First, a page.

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Methane Symmetry Operations - Relation of Point-Group Operations to Permutation-Inversion Group Operations

4.  Relation of Point-Group Operations to Permutation-Inversion Group Operations

4.1   Algebraic equation relating laboratory-fixed Cartesian coordinates to rotational angles and vibrational displacement vectors

In this section we wish to relate the point group operations to the permutation-inversion group operations. This can be accomplished with the least amount of misunderstanding by using algebraic rather than geometric arguments, i.e., by considering an equation relating the laboratory-fixed coordinates of the nuclei to the rotational and vibrational coordinates used in molecular wave functions [12, 13]. In this article we shall take this equation to have the form

$$\mbox{$R$}_i = \mbox{$R$}+S^{-1}(\chi\theta\phi) (\mbox{$a$}_i+\mbox{$d$}_i) ~ .$$

(eq. 9)

Ri is a column vector containing the three laboratory-fixed coordinates Xi, Yi, Zi of nucleus i. R is a column vector containing the three laboratory-fixed coordinates of the center-of-mass of the nuclei. S is a 3 × 3 rotation matrix relating the orientation of the molecule-fixed axes x,y,z, to the orientation of the corresponding laboratory-fixed axes X,Y,Z. We fix conventions for the Eulerian angles χ θ φ by taking S to have the form

$$\begin{eqnarray*} &~& \qquad\qquad X \qquad\qquad\qquad\qquad Y \qquad\qquad\qquad Z \\ \begin{array}{r} x\\ S(\chi\theta\phi) = y\\ z \end{array} &~& \left[\begin{array}{ccc} c\chi \, c\theta \, c\phi -s\chi \, s\phi & c\chi \, c\theta \, s\phi +s\chi \, c\phi & -c\chi \, s\theta\\ -s\chi \, c\theta \, c\phi -c\chi \, s\phi & -s\chi \, c\theta \, s\phi +c\chi \, c\phi & s\chi \, s\theta\\ s\theta \, c\phi & s\theta \, s\phi & c\theta\end{array} \right] ~ , \end{eqnarray*}$$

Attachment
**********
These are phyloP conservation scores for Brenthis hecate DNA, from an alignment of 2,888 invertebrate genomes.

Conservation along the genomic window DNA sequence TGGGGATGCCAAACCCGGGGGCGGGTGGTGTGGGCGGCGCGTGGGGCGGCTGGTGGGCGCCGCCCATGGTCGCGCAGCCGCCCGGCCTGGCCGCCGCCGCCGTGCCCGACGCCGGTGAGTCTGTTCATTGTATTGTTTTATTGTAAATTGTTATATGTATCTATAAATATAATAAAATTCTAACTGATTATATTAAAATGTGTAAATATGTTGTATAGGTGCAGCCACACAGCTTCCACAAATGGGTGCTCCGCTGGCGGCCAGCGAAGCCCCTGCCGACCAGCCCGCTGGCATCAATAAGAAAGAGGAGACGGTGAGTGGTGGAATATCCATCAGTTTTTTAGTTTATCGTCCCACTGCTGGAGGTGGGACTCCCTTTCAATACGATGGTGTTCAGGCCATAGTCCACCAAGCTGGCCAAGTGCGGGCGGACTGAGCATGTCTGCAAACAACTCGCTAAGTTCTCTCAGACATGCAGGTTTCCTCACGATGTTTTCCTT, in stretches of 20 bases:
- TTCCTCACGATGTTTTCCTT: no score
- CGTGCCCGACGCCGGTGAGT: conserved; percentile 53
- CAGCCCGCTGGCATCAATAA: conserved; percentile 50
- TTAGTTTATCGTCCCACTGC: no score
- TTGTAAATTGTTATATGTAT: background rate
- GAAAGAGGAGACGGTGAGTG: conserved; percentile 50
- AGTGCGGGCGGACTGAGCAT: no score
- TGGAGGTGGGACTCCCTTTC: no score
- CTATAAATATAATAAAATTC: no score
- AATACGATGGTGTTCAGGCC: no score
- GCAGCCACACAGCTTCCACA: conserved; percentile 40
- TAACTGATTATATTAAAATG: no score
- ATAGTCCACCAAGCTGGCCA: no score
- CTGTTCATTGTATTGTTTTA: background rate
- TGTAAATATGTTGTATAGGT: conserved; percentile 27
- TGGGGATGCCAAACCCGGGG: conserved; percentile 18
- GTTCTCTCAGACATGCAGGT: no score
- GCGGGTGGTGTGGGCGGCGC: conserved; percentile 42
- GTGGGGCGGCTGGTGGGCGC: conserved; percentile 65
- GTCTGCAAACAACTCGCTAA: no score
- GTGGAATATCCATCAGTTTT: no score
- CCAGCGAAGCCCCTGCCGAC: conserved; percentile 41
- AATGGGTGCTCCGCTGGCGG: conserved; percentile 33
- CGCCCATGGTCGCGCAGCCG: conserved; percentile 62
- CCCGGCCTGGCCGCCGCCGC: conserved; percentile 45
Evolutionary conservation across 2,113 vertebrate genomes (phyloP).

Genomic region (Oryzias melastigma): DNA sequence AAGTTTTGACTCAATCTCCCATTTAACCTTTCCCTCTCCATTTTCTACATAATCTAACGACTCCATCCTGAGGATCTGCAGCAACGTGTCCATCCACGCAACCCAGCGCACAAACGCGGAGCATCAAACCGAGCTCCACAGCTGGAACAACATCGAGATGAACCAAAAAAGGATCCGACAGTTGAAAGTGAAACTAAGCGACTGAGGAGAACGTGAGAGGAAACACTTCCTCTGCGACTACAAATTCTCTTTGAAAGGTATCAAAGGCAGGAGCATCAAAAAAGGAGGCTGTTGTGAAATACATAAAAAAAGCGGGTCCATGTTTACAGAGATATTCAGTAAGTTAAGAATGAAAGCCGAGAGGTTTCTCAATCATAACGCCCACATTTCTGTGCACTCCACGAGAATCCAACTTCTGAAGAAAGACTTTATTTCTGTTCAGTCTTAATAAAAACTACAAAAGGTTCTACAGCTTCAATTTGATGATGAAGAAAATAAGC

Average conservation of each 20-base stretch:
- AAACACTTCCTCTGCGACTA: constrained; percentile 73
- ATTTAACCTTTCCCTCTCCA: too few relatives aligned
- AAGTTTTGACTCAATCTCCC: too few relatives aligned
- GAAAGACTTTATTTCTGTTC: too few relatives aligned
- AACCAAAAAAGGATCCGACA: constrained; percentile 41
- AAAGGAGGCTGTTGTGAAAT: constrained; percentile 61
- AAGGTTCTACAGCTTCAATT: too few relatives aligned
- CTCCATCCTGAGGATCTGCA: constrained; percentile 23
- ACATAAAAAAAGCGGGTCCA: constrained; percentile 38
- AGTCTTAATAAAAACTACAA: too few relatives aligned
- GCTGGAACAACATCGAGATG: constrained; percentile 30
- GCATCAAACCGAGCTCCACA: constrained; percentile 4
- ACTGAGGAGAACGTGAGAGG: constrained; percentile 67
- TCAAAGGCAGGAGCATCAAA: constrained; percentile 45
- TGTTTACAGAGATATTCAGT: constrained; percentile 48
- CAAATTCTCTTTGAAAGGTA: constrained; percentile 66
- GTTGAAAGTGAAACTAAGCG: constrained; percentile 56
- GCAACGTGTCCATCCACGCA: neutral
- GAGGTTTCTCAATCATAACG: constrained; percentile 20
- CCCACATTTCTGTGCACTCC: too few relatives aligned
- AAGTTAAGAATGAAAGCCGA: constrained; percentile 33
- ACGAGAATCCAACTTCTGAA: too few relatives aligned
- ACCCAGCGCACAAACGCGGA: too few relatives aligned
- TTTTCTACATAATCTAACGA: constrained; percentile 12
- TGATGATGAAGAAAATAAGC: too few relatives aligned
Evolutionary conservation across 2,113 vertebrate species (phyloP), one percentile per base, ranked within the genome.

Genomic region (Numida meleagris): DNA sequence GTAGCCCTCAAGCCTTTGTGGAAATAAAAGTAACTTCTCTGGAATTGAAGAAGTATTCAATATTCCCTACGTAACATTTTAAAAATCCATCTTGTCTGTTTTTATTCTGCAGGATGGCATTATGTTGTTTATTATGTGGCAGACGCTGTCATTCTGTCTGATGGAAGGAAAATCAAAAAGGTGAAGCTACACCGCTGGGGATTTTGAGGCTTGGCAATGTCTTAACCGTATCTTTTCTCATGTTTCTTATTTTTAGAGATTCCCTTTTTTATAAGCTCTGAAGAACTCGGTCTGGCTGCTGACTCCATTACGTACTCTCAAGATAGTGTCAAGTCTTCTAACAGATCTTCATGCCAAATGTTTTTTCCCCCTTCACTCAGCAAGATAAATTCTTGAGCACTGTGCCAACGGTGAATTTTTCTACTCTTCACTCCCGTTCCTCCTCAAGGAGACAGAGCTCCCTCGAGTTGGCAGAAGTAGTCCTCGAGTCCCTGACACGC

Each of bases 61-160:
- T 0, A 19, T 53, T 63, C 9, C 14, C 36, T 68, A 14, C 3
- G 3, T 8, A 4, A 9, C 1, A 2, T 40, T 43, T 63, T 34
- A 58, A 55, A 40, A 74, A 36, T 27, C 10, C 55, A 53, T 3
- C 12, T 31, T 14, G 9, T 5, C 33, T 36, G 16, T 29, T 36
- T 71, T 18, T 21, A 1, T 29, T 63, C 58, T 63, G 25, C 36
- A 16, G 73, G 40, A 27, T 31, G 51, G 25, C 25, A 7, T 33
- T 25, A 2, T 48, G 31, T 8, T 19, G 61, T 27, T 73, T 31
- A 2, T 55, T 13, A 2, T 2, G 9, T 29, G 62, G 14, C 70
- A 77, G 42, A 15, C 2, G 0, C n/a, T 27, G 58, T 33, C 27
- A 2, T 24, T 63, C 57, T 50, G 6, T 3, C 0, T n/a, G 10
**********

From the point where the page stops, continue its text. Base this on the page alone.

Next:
(eq. 10)

where cχ = cosχ, sχ = sinχ, etc. The quantity ai is a column vector containing the three molecule-fixed coordinates of nucleus i at equilibrium, and di is a column vector containing the three molecule-fixed components of the instantaneous displacement vector of nucleus i from its equilibrium position.

Equation (9) can be understood most easily by reading it from the right-hand side, as illustrated in Fig. 2. We consider the nuclei to be brought into their instantaneous positions in the laboratory by four steps. (a) Each nucleus is placed at its equilibrium position ai, as in Fig. 2a. (b) Each nucleus is displaced from its equilibrium position by an amount di, as in Fig. 2b. (c) The entire molecular framework is rotated using the rotation matrix S(χθφ), as in Fig. 2c. (d) The entire molecular framework is translated by the vector R, as in Fig. 2d.

For completeness, though they will not be referred to again in this article, the center-of-mass and Eckart conditions defining (explicitly) the vector R and (implicitly) the rotational angles (χθφ), are given in (eq. 11).

$$\begin{eqnarray*} \Sigma_i m_i (\mbox{$R$}_i - \mbox{$R$}) &=&\mbox{$0$}\\ \Sigma_i m_i \mbox{$a$}_i \times S(\chi\theta\phi) \cdot (\mbox{$R$}_i - \mbox{$R$}) &=&\mbox{$0$} ~ . \end{eqnarray*}$$

(eq. 11)

The qualitative ideas required to relate the point-group and permutation-inversion operations are as follows. We seek a set of transformations for the dynamical variables comprising vibration-rotation-translation phase space, such that after the di, χ, θ, φ, and R on the right-hand side of (eq. 9), have been replaced by the (di)new, χnew, θnew, φnew, and Rnew, the new right-hand side will be consistent with a left-hand side in which Ri has been replaced by (Ri)new = ±Rj, with a sign choice and subscript choice in agreement with the prescription of the permutation-inversion operation under consideration.

It is sometimes convenient, when a given symmetry operation P is to be applied to the dynamical variables of configuration space, to visualize it as the product of three separate operators 1P, 2P, 3P, which act on the vibrational, rotational, and translational variables, respectively. While we shall not use this notation explicitly in Section 4.2 and Section 4.3, we shall deal separately and in turn with vibrational, rotational, and translational transformations. When considerations involving translation of the molecule as a whole are not important, the operator 3P can be ignored, as has been done in Fig. 3 and Fig. 4 illustrating the vibrational and rotational transformations discussed below.


Created September 20, 2016, Updated June 2, 2021